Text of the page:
The clerk’s eyes moved down to the mess of change scattered on his counter and after doing a quick scan and some math he said, “No.”
“That sucks,” I said. I put the pack of gum back on the display and collected my coins. Tommy was behind me when I turned around.
I started walking for the door and I was halfway out of the store when I heard Tommy mutter, “Fuck…”
That’s when I turned around and saw one of the candy bars Tommy had stuffed in his waistline lying on the floor. I looked up. The Indian guy had seen everything.
“Hey!” he yelled. He started to come out from behind the counter.
Tommy looked at him, then at me. Then his eyes lit up and he yelled, “Run!”
I ran out of that store and across the parking lot faster than I’ve ever run in my life. And me and Tommy weren’t strangers to finding ourselves in situations where we need to run like hell to save our asses. When we got to the road, we didn’t stop to wait for the light. We had to dodge a few oncoming cars; one of them almost beaned Tommy. But once we got across the road the clerk had stopped chasing us. He couldn’t keep up, no doubt. We were pretty fast. Tommy always said we would be great at running track if track wasn’t for pussies.
It didn’t take us long to get to the school. We slowed down as we jogged through the soccer field, laughing. I say ‘soccer field’, but that thing was more like a dirt pit. We’d come back in from Phys Ed. looking like we were out there digging for dinosaur bones.
We had slowed down from a light jog to a walk when Tommy lifted up his shirt and showed me our score. Minus the one that dropped in the store, we had six chocolate bars. I caught a glimpse of Tommy’s abs as he handed me a Mars bar. He had a whole six-pack. I didn’t have anything. I wasn’t fat or anything like that; I was just soft around the edges. I always envied people who had good abs.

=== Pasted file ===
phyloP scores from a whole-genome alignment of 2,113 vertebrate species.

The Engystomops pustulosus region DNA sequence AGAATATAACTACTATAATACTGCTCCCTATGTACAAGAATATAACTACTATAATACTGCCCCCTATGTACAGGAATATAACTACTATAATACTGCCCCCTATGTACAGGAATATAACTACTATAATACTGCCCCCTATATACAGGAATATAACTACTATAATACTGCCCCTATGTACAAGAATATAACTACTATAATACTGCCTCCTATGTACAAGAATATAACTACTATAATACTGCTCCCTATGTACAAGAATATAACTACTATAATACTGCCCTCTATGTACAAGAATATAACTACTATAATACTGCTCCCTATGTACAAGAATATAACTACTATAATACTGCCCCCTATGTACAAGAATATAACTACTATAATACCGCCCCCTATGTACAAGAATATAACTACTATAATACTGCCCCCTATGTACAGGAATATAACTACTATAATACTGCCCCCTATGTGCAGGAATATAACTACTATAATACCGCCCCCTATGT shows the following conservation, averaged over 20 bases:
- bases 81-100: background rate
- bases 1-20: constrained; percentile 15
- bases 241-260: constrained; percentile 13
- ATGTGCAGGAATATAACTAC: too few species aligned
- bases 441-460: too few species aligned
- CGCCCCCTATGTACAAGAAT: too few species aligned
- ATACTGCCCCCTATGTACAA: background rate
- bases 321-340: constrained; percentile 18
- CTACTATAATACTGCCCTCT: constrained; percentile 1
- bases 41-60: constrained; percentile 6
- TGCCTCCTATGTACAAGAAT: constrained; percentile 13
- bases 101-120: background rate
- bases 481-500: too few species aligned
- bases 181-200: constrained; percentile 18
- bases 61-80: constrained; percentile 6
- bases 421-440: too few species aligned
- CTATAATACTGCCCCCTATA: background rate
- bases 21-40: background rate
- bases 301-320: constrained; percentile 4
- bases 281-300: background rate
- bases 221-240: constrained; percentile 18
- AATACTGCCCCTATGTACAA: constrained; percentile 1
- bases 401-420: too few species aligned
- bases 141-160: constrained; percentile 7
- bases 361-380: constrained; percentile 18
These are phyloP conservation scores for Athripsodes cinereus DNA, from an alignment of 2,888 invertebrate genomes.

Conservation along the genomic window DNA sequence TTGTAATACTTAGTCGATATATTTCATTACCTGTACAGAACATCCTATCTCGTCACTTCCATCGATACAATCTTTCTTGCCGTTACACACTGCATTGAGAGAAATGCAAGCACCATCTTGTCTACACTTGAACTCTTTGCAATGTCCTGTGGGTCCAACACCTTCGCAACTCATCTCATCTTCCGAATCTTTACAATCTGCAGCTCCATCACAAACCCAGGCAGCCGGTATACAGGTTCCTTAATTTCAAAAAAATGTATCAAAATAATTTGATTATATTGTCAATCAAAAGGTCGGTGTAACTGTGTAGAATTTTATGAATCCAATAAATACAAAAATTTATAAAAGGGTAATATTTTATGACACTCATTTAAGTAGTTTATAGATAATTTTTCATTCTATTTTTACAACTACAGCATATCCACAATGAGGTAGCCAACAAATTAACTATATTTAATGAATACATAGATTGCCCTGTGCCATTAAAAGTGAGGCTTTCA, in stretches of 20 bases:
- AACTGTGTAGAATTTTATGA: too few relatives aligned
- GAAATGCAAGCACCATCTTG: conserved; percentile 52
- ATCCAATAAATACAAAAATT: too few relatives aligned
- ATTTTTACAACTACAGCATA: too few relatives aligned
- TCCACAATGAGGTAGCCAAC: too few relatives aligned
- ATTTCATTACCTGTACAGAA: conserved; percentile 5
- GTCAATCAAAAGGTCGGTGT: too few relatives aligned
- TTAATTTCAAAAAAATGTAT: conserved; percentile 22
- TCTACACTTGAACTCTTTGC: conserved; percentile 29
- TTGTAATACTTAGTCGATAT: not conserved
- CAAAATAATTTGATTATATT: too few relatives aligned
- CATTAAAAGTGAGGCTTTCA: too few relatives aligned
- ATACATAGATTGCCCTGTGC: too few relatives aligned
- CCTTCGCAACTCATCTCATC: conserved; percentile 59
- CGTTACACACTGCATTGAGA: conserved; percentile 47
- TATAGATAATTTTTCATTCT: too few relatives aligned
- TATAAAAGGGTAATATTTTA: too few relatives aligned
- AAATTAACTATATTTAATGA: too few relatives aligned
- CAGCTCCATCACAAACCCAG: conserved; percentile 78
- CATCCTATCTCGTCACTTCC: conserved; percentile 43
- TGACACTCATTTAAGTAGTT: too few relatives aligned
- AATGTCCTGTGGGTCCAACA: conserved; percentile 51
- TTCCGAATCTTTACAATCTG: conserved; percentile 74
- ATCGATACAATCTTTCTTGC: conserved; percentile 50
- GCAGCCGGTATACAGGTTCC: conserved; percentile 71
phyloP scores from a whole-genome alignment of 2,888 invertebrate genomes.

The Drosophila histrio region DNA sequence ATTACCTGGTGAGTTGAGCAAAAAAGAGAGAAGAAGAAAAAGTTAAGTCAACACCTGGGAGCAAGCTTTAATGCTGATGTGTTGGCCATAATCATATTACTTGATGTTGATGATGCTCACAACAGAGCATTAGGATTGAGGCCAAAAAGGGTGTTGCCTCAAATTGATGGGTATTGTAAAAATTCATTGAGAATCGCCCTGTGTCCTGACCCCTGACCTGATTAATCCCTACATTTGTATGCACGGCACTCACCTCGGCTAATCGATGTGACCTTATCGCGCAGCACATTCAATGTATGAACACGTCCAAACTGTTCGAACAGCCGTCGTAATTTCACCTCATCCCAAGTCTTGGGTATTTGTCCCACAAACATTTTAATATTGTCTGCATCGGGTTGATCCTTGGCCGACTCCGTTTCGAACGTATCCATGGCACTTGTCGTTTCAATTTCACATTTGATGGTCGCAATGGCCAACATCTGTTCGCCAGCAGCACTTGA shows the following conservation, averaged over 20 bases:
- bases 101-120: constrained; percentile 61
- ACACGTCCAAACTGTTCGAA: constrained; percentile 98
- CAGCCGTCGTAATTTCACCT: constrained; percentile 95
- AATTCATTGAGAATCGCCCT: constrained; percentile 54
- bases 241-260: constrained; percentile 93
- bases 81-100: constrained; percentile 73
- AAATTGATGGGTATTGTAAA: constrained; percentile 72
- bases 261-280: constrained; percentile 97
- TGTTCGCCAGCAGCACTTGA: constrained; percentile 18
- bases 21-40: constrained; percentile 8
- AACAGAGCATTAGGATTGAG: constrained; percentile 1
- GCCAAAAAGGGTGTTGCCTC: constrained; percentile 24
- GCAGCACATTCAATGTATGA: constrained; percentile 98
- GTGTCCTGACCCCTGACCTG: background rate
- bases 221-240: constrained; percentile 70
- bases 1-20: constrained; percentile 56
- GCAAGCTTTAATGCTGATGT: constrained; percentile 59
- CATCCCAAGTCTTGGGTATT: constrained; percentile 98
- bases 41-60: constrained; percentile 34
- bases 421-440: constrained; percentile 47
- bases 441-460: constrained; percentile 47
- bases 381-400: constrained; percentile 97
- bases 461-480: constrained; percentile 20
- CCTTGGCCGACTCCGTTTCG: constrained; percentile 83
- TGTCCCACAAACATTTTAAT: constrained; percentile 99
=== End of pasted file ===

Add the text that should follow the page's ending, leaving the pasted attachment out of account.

I opened up the candy bar and said, “Guess we won’t be going back there anytime soon.”
Tommy shrugged, in the middle of chewing off his first big mouthful of a jumbo Mr. Big.
We walked in silence for a bit as we ate, kicking up dust as we went. Finally, I said, “Oh! Shit! I got some news.”
Tommy nodded at me, interested.
“I got into Cawthra School for the Arts! I’m transferring there next semester.”
He threw the wrapper to his jumbo Mr. Big behind him and patted me on the back. “You fucking actor. Good job, Ethe. You’re one step closer to getting famous and leaving this shithole.”
Tommy had always been the biggest supporter of my dream of becoming a Hollywood actor. He said if anyone could make it out of Streetsville, it was me. But still, I knew it would be tough for him once we were separated. Everyone knew Tommy, but there were only a select few who really knew Tommy. We had never been apart from each other before.
“Look at this ugly piece of shit,” said Tommy, pointing to a poster taped to a lamppost.
I threw my wrapper on the ground and walked over to see what ugly piece of shit Tommy was referring to.
The poster said “Wanted” and it had the picture and description of an escaped child molester named Francis Montgomery. He was ugly, that’s for sure. He had a long, narrow face and a crooked nose, as well as a severe underbite that made him look like a horse. And he was bald, with long, stringy strands of brittle hair hanging off the sides of his head.
“Damn, man,” I said, shaking my head. “Why do child molesters always have to look so much like child molesters?”
Tommy laughed. He had this deep chuckle which was pretty contagious. I guess since Tommy rarely laughed, whenever he did, it was nice to hear. You wanted to be part of it. I couldn’t help but laugh, too.
“Fuck this guy,” said Tommy. He spat on the page. “Come on. Let’s go.”